Early health care

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by Bob Sanders

The health system in my hometown when I was young consisted of Dr.Black, Dr. Box, Dr. Brown and Dr. Roberts.
Dr. Black drove a black Ford coupe. I, for some reason, never had occasion to use his services. He lived, and his office was, close to one of our town’s blacksmith shops.
Dr. Box, along with his other duties, would park his car by the northeast corner of the courthouse on a Saturday afternoon and people would line up to go by, one at the time, to get his diagnosis and cure for their ailments, the cure usually being a bottle of pink liquid; and most times it worked, all the way to the next Saturday.
Dr. Brown was the county doctor in charge of the shots we were supposed to take. His office was in the “Annex,” where school supplies and records were kept. His daughter finished high school with me.
Dr. Roberts brought my brother and sister into the world … at home, of course. He was our main doctor
Of course, for a tonsillectomy or appendectomy, you had to go to a hospital in Birmingham. Cousin Billy didn’t make it in time. It was an arduous four-hour trip.
To say things have changed would be putting it mildly.
As some of you know, I have had the opportunity to deal with some of our health people recently.
I got to use some of their services by falling off the bed. Yeah, falling off the dad-blamed bed. And there was a sturdy little chest involved, too. Blam! I hit that oak floor.
During the follow-up, my primary doctor said, “Oops, you need a pace-maker.”
A lot of people have told me that they felt like a new person with that thing stuck under their skins.
I couldn’t tell a bit of difference. Sorry, Doc.
Then there were tests. x-rays and things where they lay you down, or check out your head bone, and checks of blood for this and that.
Have you ever thought about how many people are involved in this stuff? My!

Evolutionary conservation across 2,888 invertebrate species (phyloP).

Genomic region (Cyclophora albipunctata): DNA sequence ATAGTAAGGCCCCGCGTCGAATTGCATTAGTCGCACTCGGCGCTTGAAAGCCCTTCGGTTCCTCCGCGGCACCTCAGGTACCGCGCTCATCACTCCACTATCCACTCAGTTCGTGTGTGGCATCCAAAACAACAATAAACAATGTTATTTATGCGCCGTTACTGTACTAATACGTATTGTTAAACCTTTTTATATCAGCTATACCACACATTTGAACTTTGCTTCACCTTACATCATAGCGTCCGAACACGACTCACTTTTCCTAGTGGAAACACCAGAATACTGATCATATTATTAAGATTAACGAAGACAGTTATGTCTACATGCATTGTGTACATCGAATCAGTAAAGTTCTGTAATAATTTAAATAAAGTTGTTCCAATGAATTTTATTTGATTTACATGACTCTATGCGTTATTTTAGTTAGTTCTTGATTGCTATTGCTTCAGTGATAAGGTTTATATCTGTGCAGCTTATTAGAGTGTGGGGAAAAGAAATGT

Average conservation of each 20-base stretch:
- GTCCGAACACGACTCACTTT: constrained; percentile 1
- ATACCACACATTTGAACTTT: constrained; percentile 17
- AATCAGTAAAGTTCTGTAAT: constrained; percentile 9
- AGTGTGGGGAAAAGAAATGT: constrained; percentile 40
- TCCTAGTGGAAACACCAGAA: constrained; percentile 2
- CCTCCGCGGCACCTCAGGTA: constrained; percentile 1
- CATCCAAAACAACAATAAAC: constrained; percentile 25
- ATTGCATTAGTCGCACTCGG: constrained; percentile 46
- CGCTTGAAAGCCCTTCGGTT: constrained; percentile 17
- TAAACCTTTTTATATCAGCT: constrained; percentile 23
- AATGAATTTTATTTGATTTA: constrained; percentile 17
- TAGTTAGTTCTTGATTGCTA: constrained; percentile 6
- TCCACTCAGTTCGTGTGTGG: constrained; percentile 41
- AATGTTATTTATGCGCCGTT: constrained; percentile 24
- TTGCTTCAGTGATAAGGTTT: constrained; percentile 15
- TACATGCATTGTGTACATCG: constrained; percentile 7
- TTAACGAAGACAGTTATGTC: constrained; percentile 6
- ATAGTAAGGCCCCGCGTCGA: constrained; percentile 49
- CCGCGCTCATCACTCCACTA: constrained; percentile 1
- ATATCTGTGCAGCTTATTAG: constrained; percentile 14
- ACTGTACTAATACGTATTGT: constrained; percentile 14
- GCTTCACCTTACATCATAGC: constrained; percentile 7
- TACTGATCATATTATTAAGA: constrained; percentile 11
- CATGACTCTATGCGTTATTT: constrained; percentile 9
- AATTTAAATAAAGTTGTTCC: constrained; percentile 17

And with each new doctor or specialist, there are stacks of forms to be filled out:
Fill in the circle under “Yes” or :”No.”
Do you smoke?    No.
Do you drink?    Not much.
About a six-pack a year. But I reserve the right to do so.
Have you ever had cancer?
Yes.  Of the finger.
Look that up in your files. After 15 radiation treatments, they cut it off.
Did you ever get raked off the back of a mule while going under the limb of the old apple tree to get a few apples on the way to the Ridge Field?
Yes, and you wouldn’t want to hear what I called Old Bill when he didn’t stop in time.
Did you ever get a spanking in the first grade for being involved in a biscuit-throwing fight?
Yes, but Turner Falkner started it.Same with the pencil-breaking affair.And so on and on.
This kind of nurse. That kind of nurse. That kind of assistant, etc., etc., etc.
Getting old is not for sissies, believe me.
Pills, stuff squirting up your nose, can’t get comfortable, … .
I remember, very faintly, “When You and I Were Young, Frosty.’’
    Bob Sanders is a veteran local radio personality, columnist, author and raconteur of note. He can be reached at bobbypsanders@gmail.com.

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